Dr. Ravi Zacharias tells about a young woman who has a condition known as CIPA.  The initials stand for a long name, but her condition is that her body doesn’t feel physical pain.  She could touch a red-hot burner on a kitchen stove and feel nothing. She needs constant supervision.  Her mother once said, “I pray every night, that God would give her a sense of pain.”  Dr. Zacharias writes, “…The pathway of (spiritual) pain can be the means to recognizing our own limits and the rescuing grace of a God longing to reach us…”                                                                 (Zacharias, The Logic of God, p.18)
 
There is purpose in the crisis of faith even though painful. Dr. Henry Blackaby reminds us of what we will learn from our time of crisis.
 
• You have to decide what you really believe about God. • Can he and will he do what He said He wants to do through you? • Can God do the seemingly impossible through your ordinary life? • The way you respond to His invitation reveals what you truly believe about God, regardless what you say.                                                               (Blackaby, 7 Realities…p.89)
 
Crisis of faith will come.  Yes, some people may go with the flow easier than others.  However, for those of us who are willing to admit
sometimes our faith is no larger than a mustard seed, a crisis of faith will come.  No one gets a pass.
 
You see this picture.  The older gentleman is Toby Mac.  Years ago, he was with the Christian band, Audio Adrenaline. Many of us remember their hit song, Jesus Freak.  Toby Mack, for several years he has been a successful solo artist.  
 
The young man in the picture is his 21year-old son, Truett.  His son was found dead at their home in Franklin, Tennessee last week.  Here is part of the statement Toby Mac released soon after his son’s death. “My wife and I would want the world to know this…We don’t follow God because we have some sort of under the table deal with Him, like we’ll follow you if you bless us. We follow God because we love Him. It’s our honor.  He is the God of the hills and the valleys.” (Churchleaders.com) No one gets off the hook from facing a crisis of faith, what remains to be seen is how we cope and respond.
 
The Bible says, “Moses went.”  Next week we’ll take the conversation a little further about the adjustments Moses made as he responded to the moment of calling from God. 
 
But Moses went. What situation are you facing which remains to be seen whether you will follow God’s leading?
 
Author and pastor, Francis Chan just announced he and his family are going to Myanmar to serve as missionaries.  Some ask why he would leave the US and the comfort of pastoring a mega church and make his rounds of speaking engagements to go serve in slums.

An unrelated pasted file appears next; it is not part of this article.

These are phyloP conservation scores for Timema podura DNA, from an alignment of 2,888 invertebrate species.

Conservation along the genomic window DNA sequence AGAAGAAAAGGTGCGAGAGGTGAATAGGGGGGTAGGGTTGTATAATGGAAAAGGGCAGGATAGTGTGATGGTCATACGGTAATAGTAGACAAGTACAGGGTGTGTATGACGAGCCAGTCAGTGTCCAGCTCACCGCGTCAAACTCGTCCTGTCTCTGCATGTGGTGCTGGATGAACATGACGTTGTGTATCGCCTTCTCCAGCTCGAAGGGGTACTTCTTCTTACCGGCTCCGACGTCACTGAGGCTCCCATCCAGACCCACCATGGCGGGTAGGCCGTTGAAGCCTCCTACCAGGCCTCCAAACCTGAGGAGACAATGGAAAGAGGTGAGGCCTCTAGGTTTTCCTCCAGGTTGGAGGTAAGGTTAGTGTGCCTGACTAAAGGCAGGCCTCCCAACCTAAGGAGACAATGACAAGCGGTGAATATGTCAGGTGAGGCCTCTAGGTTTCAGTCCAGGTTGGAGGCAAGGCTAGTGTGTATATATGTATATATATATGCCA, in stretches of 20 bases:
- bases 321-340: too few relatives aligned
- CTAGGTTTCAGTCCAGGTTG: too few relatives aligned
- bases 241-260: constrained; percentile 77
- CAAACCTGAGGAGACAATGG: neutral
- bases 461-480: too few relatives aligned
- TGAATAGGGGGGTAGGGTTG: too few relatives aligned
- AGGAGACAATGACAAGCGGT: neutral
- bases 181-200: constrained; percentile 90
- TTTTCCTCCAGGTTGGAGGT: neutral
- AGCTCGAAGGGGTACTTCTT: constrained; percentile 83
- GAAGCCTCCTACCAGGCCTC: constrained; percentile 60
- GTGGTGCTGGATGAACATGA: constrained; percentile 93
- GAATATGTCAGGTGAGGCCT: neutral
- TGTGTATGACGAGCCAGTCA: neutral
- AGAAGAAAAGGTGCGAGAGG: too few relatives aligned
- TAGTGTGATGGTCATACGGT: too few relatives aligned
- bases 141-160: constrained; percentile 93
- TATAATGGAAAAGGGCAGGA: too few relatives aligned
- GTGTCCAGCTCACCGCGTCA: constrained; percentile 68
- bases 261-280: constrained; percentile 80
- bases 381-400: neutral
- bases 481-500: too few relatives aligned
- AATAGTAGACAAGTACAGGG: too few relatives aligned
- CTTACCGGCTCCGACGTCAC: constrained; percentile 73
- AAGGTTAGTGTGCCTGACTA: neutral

Chan’s response was insight for why Moses went and how we respond to a crisis of faith.  Chan said, “There are things that I don’t like that I come under (God’s leadership). That’s what it means to have a king. That’s what it
means to have a lord. When you say that he is the “Lord” of your life, that means your master now is going to ask you to do things that you don’t want to do.”   (Churchleaders.com, 11/7/2019)                                            
 
Moses went! What situations could be a test a challenge for us as a congregation to see whether we are willing to follow God’s leading?
 
Congregational Application Let me offer one.  The Christmas holidays are coming.  Christmas is one of the two key times of the year when people who normally don’t attend worship services will attend.  We’re going to have some flyers produced that we can give out door to door in our neighborhood.  The flyers are to let people know we’re here, who we are and invite them to worship during the holidays.   The challenge this is going to take will be some walking. How many houses we can reach, I don’t know, but it is going to test us. Some of our folks will not be able to participate.  No problem!  Some folks might be able to walk a couple of streets. Awesome.  Still others can walk for blocks.  However, this is a key time for us to be face to face with our neighborhood.  
 
It’s also a key time to say okay God, we’re going door to door in your name.  We may knock on 300 doors.  We may knock on a thousand, but we’ll now watch and see what hearts only God can touch that need to receive what God has to offer through us.  Give prayer and thought to this outreach event because for us it’s a moment to put our faith and passion about Jesus in action.
 
Moses went, and next week we’ll consider the adjustments he needed to make that are adjustments we need to make so that we “go” as God calls us